- The Framework
- Open Government Licence
- What the Open Government Licence covers
- Charged Licence
- Guidance and FAQs
Licensing software and source code
11 Licensing software and source code
11.1 Software and licensing
The public sector produces software or source code as well as types of content such as documents and data. Often, new software is built on elements taken from existing software. Software is protected by copyright, and this makes licensing considerations important.
11.2 Open source
Many developers release their work under open source licences. Open source licences allow software to be re-used freely, and free of charge. This provides a growing pool of software components from which other software developers may draw. Such software developers also benefit in other ways, for example, from peer review of their work, and access to communities of potential collaborators.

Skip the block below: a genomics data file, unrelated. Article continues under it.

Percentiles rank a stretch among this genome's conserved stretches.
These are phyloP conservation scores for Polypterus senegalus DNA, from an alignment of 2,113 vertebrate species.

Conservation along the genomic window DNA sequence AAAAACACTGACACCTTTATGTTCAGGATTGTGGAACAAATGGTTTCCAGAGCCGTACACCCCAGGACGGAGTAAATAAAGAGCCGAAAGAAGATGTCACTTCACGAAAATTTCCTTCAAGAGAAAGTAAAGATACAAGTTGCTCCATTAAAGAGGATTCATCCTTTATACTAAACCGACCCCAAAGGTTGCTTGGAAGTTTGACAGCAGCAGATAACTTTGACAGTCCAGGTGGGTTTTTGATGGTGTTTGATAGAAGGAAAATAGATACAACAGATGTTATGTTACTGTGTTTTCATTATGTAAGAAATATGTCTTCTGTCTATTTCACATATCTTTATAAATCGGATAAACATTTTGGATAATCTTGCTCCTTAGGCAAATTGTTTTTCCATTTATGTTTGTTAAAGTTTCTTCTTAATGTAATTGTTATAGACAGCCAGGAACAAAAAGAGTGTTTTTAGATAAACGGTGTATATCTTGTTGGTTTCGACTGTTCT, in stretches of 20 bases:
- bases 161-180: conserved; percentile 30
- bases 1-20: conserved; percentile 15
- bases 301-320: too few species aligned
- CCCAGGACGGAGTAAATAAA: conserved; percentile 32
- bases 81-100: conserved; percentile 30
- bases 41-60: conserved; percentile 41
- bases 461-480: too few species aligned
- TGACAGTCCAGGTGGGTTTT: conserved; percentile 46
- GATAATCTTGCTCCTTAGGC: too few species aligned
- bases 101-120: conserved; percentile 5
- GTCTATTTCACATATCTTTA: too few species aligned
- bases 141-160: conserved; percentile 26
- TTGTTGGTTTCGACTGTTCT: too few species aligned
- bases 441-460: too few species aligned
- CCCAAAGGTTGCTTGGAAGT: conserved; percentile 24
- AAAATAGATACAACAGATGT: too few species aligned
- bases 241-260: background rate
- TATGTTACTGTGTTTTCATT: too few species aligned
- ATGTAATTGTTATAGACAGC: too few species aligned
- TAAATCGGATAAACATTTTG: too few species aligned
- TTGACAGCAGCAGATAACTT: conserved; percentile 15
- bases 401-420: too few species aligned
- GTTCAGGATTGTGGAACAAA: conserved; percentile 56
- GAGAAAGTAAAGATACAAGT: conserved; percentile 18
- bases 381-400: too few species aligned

11.3 Policy on the licensing of software and source code
Government departments, who now have delegated authority from the Controller to license their software and source code using open source licences, and other public sector bodies that are involved in developing their own software and source code are encouraged to make their software and source code available as openly as possible. This requires a flexible approach to licensing. Developers across the public sector may choose to release their software and source code under the Open Government Licence. Alternatively, the Open Source Initiative maintains a list of approved open source licences covering software and source code that developers in the public sector can use.